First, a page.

Dating during seperation

"Splurge on a cruise, or go to a super-fun place like Las Vegas or Hawaii," she says."That way you have something to look forward to throughout the season."8."Don't think about the holidays as something painful you have to 'get through,'" says Elaine Rodino, Ph D, a psychologist in private practice in State College, PA. If you've recently gone through a breakup, separation or divorce, you probably associate certain memories with your ex. "Experiencing holidays the old way can be painful," says Jennifer J."Know how to have fun regardless of whether you're part of a couple." Here's how to manage your expectations, handle the holiday hype and emerge unscathed. Harman, Ph D, assistant professor of psychology at Colorado State University in Fort Collins, CO.Remember that when your family pries, it's because they love you.Unfortunately, women are more stigmatized when not paired up, says Dr. "There's a public misperception that marriage makes everything better, and that all spouses are happier and healthier than singletons," she says.Decide how you'll answer tough questions at gatherings."Plan ahead so you don't get hit with an inquiry that makes you feel alone, abandoned or sad," says Dr. This is especially important for events that you used to attend with a partner, since people will naturally wonder why your ex isn't with you.

Rest assured, these 10 lessons can get you through the end of your marriage, both financially and emotionally. It may take a long time to recover—and that's okay.

"Instead, look for new ways to celebrate that won't remind you of the relationship." If you've always cooked a ham, for example, try a turkey. Find a new neighborhood to visit for holiday lights on Christmas Eve—or scratch that tradition entirely and go to the movies.2. Women who thrive on socializing will enjoy almost any event despite their single status, says Dr. But if you're introverted or feeling especially down and out, "just tell party hosts you have other plans," says Dr. Or if you're worried a dinner will be full of couples, ask the host outright if you'll be the only single person, recommends Carol Goldberg, Ph D, a psychologist and host and producer of the cable TV show .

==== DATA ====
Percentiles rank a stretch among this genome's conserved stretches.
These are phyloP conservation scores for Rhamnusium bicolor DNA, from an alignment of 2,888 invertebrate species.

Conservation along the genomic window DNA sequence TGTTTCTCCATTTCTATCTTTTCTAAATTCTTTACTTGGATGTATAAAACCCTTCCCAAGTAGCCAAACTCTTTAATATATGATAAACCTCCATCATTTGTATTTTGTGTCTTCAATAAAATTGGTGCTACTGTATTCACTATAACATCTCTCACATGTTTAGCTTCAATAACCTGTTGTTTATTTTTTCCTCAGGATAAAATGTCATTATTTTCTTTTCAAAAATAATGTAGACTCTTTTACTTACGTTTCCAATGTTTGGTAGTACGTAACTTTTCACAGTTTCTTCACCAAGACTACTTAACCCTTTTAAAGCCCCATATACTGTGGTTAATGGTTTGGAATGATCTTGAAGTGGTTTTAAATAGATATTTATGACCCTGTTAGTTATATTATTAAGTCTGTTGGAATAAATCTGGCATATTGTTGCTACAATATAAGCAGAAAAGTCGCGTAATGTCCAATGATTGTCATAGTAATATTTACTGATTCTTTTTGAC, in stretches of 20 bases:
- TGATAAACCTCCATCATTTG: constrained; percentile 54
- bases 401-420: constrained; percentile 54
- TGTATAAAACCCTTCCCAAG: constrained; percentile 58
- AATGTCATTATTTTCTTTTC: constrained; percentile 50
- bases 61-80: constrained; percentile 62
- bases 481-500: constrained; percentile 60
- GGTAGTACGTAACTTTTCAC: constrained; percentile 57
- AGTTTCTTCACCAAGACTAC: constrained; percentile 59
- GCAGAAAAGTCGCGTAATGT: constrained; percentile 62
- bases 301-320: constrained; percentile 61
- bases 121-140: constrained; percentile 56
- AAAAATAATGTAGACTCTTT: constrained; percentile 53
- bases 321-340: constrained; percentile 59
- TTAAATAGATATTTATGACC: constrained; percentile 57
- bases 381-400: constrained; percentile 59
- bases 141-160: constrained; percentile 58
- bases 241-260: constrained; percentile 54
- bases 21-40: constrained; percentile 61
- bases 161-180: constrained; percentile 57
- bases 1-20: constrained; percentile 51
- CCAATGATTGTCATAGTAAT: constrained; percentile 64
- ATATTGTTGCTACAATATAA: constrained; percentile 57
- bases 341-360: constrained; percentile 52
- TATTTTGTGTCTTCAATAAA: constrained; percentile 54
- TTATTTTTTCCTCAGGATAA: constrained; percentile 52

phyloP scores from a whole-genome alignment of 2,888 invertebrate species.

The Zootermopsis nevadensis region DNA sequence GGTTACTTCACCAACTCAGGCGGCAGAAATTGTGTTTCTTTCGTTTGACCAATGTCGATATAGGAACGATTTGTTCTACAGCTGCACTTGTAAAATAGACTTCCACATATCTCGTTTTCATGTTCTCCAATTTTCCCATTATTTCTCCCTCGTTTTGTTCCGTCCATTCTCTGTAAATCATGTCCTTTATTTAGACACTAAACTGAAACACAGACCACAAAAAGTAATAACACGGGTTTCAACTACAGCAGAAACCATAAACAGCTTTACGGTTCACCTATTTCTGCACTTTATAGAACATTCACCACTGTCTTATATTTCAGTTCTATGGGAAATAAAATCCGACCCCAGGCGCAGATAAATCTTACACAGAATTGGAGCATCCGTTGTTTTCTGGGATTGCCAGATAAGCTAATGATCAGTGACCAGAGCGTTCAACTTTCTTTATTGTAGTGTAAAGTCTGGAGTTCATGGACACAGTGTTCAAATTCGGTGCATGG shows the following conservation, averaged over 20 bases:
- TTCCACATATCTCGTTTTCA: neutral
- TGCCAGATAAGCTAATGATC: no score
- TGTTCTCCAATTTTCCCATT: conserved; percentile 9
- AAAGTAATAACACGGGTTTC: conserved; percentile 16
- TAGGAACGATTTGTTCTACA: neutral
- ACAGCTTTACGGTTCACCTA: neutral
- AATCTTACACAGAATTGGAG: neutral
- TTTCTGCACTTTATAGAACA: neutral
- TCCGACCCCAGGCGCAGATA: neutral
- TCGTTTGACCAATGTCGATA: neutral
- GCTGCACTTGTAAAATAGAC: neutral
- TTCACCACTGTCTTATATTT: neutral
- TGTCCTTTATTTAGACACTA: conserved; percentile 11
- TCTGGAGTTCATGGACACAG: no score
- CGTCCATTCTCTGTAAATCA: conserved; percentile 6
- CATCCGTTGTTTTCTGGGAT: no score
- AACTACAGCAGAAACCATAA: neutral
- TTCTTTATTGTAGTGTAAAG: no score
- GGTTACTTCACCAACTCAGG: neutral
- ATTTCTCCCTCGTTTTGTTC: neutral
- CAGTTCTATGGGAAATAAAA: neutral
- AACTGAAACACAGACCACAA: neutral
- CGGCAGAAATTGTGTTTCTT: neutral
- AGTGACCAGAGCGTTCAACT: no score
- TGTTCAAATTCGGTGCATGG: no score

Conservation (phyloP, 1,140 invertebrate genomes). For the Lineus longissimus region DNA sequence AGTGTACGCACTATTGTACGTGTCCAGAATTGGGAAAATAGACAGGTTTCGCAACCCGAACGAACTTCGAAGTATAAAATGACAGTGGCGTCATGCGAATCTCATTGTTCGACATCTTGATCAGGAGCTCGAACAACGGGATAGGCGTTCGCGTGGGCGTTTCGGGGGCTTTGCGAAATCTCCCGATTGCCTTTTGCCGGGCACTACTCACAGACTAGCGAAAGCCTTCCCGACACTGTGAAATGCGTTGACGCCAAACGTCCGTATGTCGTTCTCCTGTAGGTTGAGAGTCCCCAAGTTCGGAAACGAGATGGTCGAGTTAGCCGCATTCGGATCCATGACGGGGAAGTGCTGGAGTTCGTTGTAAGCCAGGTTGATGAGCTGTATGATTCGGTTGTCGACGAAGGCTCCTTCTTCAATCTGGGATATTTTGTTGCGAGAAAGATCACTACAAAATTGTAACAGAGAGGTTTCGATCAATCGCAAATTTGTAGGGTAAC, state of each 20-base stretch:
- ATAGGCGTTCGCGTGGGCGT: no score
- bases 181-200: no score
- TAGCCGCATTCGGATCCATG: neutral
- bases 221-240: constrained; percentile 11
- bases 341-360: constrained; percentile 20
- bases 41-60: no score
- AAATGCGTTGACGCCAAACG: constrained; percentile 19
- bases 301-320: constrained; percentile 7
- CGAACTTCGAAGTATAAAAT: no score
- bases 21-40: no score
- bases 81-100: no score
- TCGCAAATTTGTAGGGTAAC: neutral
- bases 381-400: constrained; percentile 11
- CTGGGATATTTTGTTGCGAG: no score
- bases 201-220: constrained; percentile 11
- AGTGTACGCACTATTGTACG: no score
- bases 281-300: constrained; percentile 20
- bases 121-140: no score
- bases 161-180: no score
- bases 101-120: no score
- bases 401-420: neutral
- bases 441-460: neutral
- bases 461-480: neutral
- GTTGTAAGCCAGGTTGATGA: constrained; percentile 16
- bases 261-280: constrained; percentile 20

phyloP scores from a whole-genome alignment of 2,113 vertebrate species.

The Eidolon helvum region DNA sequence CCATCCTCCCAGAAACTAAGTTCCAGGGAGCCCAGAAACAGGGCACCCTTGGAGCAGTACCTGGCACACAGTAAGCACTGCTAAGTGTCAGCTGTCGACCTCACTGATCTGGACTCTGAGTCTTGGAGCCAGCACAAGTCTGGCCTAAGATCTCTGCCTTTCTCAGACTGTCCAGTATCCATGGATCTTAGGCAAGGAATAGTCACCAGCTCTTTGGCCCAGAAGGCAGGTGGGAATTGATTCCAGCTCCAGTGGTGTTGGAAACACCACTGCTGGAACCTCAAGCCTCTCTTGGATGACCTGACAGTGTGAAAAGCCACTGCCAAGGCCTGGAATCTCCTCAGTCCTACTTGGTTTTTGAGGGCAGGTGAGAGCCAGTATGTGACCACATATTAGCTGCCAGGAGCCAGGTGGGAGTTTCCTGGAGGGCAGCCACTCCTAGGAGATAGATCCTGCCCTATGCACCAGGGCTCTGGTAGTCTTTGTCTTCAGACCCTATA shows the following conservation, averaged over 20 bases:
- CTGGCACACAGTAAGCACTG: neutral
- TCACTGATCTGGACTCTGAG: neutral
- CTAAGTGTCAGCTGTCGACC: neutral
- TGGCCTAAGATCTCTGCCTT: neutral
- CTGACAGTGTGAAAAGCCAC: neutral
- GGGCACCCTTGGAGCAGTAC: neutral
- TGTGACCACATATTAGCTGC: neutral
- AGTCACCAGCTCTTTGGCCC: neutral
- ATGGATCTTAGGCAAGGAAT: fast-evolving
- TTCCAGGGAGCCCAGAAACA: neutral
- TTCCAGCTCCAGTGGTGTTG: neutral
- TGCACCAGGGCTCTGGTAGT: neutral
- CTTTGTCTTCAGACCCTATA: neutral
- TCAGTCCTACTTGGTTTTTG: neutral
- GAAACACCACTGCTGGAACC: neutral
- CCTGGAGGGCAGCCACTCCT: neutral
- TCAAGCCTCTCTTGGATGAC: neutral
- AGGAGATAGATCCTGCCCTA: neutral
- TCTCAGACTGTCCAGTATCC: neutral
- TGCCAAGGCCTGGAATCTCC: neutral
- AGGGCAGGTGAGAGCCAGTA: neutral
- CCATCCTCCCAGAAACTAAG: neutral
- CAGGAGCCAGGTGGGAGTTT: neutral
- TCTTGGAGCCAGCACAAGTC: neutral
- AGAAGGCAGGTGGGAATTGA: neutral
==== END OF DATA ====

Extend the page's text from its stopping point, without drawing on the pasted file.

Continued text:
Try: "I'm glad you invited me, but I'm not comfortable in that type of setting right now." Your friend will understand.

"When you're only a little sad, the best medicine is to get out and be with friends," says Dr. Don't obsess about not being part of a couple; partners don't stay connected at the hip at a party, anyway. "People have so many obligations around the holidays—it's totally acceptable to party hop," says Dr. Goldberg, admitting that it doesn't hurt if they have brothers, cousins or single friends.5. Take it upon yourself to host a gathering, whether it's a girls-only tree-trimming or a co-ed potluck brunch, says Dr. "It should be an event that wouldn't necessarily appeal to people in a relationship or with families."6. Rely on other single friends for activity ideas; they know how to have a good time. Check online dating sites for singles parties and speed-dating events between now and New Year's—it's a popular time for new romance. Get out of town."Go somewhere for yourself, but not by yourself," says Dr. Take a ski trip with a girlfriend who's willing to make new memories with you.

"Just as they mingle and chat all night long, so can you," says Dr. If you're recovering from a breakup, think back about the hobbies you used to enjoy that you didn't have time for during the relationship, says Dr. Reclaim your former passions and interests—you weren't born part of a couple. If you can swing it, says Lorraine, try to go over New Year's Eve.

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